Tuesday, September 08, 2009

July Reads in Review (2009)

My July Reads are a wee bit late, as usual. Links are provided to full reviews, if applicable.


YA - Young Adult
NF - Non-fiction
CT - Christian theme or elements

Cousin Kate by Georgette Heyer - A gothic romance with a really creepy family and the typical bouncy heroine. Not my favorite; it was a little uneven. But, I always like Heyer.

Valley of the Shadow by Tom Pawlik (CT)- A totally thrilling book about a man whose soul ends up in a place called the Interworld (between life and heaven or hell) and remembers the other people who were with him, when he comes out of his coma. Leaps back and forth between Interworld, where this guy is being chased by creepy black demon things, and the real world, where one man is trying to save several people from hell. Kiddo and I both loved this one.

The Castaways by Elin Hilderbrand - When a husband and wife (one couple in a group of 4 couples who called themselves "The Castaways" because they all "washed up" in Nantucket) drown, a tangle of lies, affairs and the truth about their deaths is revealed.

Through the Fire by Shawn Grady (CT)- When a firefighter makes a mistake that causes a rookie's injury, he's suspended. He travels to Mexico because his love life is also falling apart, but then he's called back to work because of a string of arsons. Part romance, part mystery, a little literary with a Christian theme. I loved this because of the fire scenes (the author's a real firefighter/paramedic). There's a part at the beginning that's a little slow, but it picks up.

Shimmer by Eric Barnes - A company built on a Ponzi scheme is on the verge of collapse. I particularly loved the dialogue in this one. The tech stuff went a little over my head, but in general this was a fun read because of the characters and their interaction.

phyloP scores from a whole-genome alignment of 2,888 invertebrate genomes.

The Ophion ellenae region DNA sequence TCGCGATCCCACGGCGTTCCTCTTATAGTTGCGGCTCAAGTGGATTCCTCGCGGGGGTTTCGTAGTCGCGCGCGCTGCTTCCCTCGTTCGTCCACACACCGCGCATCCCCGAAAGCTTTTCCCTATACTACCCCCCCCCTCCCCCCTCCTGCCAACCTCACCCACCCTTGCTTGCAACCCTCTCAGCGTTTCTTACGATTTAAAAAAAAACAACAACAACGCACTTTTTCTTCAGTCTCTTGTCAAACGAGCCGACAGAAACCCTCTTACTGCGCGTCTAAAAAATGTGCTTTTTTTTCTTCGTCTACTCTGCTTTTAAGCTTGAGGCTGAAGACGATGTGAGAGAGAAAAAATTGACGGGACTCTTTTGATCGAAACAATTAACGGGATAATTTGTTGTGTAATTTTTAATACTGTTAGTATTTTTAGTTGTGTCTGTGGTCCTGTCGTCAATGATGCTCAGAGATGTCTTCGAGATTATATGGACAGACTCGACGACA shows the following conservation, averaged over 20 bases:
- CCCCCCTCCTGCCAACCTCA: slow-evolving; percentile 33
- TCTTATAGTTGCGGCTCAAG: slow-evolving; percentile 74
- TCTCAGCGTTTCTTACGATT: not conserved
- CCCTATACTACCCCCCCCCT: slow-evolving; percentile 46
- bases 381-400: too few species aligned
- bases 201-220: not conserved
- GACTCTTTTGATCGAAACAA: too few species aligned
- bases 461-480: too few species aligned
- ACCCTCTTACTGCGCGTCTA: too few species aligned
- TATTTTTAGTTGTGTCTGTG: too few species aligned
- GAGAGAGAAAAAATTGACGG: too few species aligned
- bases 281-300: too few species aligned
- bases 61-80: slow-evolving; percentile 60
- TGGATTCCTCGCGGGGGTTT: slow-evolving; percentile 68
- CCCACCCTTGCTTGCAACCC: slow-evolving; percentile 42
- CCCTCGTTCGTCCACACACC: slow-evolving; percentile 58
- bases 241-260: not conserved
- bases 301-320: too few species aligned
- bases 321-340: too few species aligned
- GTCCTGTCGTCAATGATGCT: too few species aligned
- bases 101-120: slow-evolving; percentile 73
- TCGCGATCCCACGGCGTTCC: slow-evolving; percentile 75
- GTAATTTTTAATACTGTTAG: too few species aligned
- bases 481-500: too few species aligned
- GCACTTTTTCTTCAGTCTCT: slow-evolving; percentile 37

The Power of Praying for Your Adult Children by Stormie O'Martian (NF) - a tour book that I thought was going to be so dull when I started reading, but it turned out to have some pretty good advice.

Overheard in New York by S. Morgan Friedman and Michael Malice (NF) - A book of snippets of conversation overheard in New York City (on the subway, in stores, wherever). This originated as a website. There are some funny bits, but the vast majority are kind of obnoxious. I'd hate to have a small child in NYC if a lot of people talk like that!!!

The Sword and the Flute by Mike Hamel (YA) - A young adult fantasy about . . . actually, I'm not sure what it was about. This one didn't stick with me.

The Myrtles Plantation by Frances Kermean (NF) - Ghosties!! A woman who lived in a Louisiana plantation shares stories of her paranormal experiences. I liked it, although I only believed *some* of her stories.

The Imposter's Daughter by Laurie Sandell (NF) - A graphic memoir (meaning it's told in cartoons) about Sandell's quest to find out the truth about her lying father's history, her ill-fated romance, life as an interviewer of big stars for Glamour magazine and her addiction to Ambien and alcohol. I actually liked this one more than I thought I would. Lots of naked cartoon people in it, though.

God*Stories by Andrew Wilson (NF)- A British minister/theologist's retelling and explanation of some major Bible stories, focusing on the Gospels. I absolutely loved this book because it explained some things that I never understood, before.